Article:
With the FBI looking into an ethics scandal with close ties to Gov. Nathan Deal (R-GA), the incumbent governor is drawing challengers from both the right and the left, and some are wondering whether he will run for re-election.
Georgia Republicans are now in full damage control mode, even going as far as scaling back a popular decision to call for an independent investigation of the ethics commission’s handling of ethics complaints involving Gov. Deal. The governor’s team is desperately trying to stem the tidal wave of voter dissatisfaction reflected in recent polling that finds Gov. Deal is surprisingly vulnerable as he faces re-election in 2014.
Plagued by multiple scandals, Gov. Deal has already drawn two challengers from his own party, Georgia State School Superintendent John Barge and Tea Party favorite, David Pennington. On the Democratic side of the aisle, former State Senator Connie Stokes has already thrown her hat in the ring, and State Senator Jason Carter said that he, too, is considering a run.
As Gov. Deal careens from crisis to crisis, the political rumor mill is churning with speculation about whether the sitting governor will, indeed, run for re-election, or will he do what he did as a member of congress – bow out in an effort to avoid the consequences of the multiple scandals in which he is now embroiled?
As The Economist points out this week, Georgia Gov. Nathan Deal is famous for getting into big trouble and then using his power and influence as an elected official to find an easy way out. As a result of recent sworn testimony by the current attorney for the state ethics commission and others, authorities, including the FBI, are again asking questions. It is no surprise that, once again, Gov. Deal is looking for an easy way out.
Gov. Nathan Deal has been under fire recently because of suspicions and allegations that members of his administration worked closely with the state ethics staff to destroy evidence from an open investigation into the governor’s financial records from his 2010 campaign.
Witnesses in a whistle-blower lawsuit have accused Holly LaBerge, Gov. Deal’s hand-picked executive secretary of the Georgia ethics commission, of ordering certain documents removed during the commission’s 2010 investigation of Gov. Deal and bragging that the governor “owes” her because she “made this go away.” The ethics complaints against Gov. Deal were resolved for administrative fees of just $3,350 rather than the $70,000 recommended by the ethics commission’s attorney. Witnesses also allege, and Gov. Deal’s attorney has confirmed, that the governor and others on his staff met privately with Ms. LaBerge during the open investigation.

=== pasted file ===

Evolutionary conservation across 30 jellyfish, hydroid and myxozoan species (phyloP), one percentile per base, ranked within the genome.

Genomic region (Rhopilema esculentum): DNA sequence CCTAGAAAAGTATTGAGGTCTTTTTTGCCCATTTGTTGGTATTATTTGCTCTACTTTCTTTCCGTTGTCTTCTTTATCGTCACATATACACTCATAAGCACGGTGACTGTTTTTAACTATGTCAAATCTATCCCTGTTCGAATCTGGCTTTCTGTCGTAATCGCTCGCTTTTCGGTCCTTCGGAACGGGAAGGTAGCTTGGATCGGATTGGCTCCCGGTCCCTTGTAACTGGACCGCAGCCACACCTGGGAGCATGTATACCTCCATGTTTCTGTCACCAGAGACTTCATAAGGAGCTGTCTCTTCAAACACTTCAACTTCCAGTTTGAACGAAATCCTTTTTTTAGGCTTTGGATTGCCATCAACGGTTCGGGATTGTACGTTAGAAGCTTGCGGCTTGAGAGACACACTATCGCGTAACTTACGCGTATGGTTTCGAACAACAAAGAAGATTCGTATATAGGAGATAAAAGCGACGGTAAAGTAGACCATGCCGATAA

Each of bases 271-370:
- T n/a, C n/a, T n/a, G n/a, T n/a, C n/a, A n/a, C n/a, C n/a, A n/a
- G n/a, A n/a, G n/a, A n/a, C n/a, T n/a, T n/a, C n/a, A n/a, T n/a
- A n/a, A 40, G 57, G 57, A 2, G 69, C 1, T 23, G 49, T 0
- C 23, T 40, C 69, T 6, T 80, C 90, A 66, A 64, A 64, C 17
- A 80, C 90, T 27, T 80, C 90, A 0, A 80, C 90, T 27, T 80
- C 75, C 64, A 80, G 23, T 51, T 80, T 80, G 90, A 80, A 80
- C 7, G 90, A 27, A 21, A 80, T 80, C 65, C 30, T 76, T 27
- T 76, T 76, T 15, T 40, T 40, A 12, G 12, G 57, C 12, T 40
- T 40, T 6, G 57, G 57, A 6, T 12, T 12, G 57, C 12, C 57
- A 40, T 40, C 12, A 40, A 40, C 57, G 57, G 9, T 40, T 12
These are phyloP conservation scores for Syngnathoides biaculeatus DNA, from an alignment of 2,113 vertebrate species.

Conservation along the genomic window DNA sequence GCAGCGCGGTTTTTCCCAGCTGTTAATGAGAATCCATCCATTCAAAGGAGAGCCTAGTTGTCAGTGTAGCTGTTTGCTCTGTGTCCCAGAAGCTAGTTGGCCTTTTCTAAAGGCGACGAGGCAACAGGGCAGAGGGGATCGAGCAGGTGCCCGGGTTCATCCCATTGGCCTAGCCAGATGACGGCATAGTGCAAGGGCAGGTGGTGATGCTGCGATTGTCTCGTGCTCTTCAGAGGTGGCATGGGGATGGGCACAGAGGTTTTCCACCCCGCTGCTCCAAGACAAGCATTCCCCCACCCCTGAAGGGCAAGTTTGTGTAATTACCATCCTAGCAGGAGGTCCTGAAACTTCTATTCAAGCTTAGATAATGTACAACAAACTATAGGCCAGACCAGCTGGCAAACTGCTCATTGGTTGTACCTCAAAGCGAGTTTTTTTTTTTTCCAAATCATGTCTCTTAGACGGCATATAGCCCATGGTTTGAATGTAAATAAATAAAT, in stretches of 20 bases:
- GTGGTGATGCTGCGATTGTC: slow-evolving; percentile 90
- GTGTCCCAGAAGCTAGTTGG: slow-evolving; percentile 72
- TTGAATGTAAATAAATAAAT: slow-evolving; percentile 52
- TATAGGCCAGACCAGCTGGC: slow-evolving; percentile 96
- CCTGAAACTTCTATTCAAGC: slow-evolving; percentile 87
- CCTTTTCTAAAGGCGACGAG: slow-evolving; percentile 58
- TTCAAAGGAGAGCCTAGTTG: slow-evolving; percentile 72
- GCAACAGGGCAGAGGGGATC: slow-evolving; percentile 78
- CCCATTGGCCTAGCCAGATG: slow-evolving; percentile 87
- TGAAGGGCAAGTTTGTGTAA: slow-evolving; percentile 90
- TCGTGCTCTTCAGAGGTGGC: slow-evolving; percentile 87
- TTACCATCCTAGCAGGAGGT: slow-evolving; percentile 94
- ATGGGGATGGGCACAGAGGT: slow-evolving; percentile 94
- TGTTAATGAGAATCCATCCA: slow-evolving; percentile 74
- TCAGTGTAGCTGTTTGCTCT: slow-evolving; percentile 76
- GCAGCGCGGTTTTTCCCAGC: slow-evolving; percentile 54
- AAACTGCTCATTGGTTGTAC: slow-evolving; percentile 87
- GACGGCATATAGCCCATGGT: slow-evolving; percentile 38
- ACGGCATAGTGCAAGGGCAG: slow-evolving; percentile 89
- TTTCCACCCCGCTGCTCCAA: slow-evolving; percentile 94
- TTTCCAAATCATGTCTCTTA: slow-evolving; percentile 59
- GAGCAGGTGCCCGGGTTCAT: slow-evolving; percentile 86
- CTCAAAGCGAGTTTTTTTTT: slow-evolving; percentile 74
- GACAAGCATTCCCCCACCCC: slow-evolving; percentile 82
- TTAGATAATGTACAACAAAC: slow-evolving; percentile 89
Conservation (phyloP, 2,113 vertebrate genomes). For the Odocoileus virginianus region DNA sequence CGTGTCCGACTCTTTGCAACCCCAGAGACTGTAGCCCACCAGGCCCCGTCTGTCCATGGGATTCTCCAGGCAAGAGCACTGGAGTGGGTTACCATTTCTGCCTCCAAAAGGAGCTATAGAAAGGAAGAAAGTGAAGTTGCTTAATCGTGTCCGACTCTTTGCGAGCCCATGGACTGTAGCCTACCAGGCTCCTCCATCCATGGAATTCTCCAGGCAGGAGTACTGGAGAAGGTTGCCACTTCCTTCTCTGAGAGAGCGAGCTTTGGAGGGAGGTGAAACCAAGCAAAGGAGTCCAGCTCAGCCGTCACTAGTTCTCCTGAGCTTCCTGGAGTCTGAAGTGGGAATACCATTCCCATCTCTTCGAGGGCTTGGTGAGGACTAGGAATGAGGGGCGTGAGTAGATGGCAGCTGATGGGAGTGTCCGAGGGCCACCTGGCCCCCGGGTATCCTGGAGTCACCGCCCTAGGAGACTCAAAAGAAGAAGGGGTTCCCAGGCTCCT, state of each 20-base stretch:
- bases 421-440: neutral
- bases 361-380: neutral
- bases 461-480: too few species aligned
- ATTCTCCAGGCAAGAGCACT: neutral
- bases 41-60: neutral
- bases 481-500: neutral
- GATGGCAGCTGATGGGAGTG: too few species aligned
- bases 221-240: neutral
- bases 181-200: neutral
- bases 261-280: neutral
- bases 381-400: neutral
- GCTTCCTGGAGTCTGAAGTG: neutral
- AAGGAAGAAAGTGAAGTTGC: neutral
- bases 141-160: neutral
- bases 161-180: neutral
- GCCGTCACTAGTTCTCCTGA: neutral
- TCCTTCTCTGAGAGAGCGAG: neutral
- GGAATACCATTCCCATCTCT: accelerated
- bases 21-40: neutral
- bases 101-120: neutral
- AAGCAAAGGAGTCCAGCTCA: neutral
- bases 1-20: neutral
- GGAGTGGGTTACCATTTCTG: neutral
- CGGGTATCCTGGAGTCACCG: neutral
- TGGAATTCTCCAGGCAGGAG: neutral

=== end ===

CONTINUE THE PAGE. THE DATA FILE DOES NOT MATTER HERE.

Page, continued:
When this situation came to light a month ago, the state ethics commission called an emergency meeting and voted to ask Georgia’s attorney general to appoint an independent investigator to look into the allegations. Watchdog organizations and voters of all political stripes applauded the move, but on October 22nd, with little explanation, no public meeting and no vote, the chairman of the ethics commission announced that the state audits department had agreed to conduct an internal probe.
The auditor, who was appointed by Gov. Deal and later confirmed by the General Assembly, has subpoena power, but cannot bring criminal charges even if warranted.
By voting to ask Georgia Attorney General Olens to appoint a special investigator, the commission signaled their understanding of the seriousness of the allegations that Gov. Deal and his team worked with commission staff to cover-up financial abuses. The allegations not only call into question the actions of the governor and his staff, but also undermine the credibility of the ethics commission itself.
Nothing should prevent a full, independent investigation. Not money. Not politics.
Gov. Deal has said that he is not involved in any way with the problems inside the state’s ethics office, but the fact is, every allegation involves his financial documents and the actions of his own team.
But, the day after the Atlanta Journal-Constitution first reported this story, Gov. Deal lashed out at the newspaper, comparing it to a “fish wrapper.”
If Gov. Deal values the public’s trust, then it’s time for him to prove it. Gov. Deal should immediately disclose all of the documents that are in question. He should post them to his website.
And Gov. Deal should pick-up the telephone to call Attorney General Sam Olens to personally request an independent investigation.
If Gov. Deal has nothing to hide, he should work to clear his name instead of blaming others. If he doesn’t take steps to restore integrity, independence and transparency to the process, then, in 2014, voters should.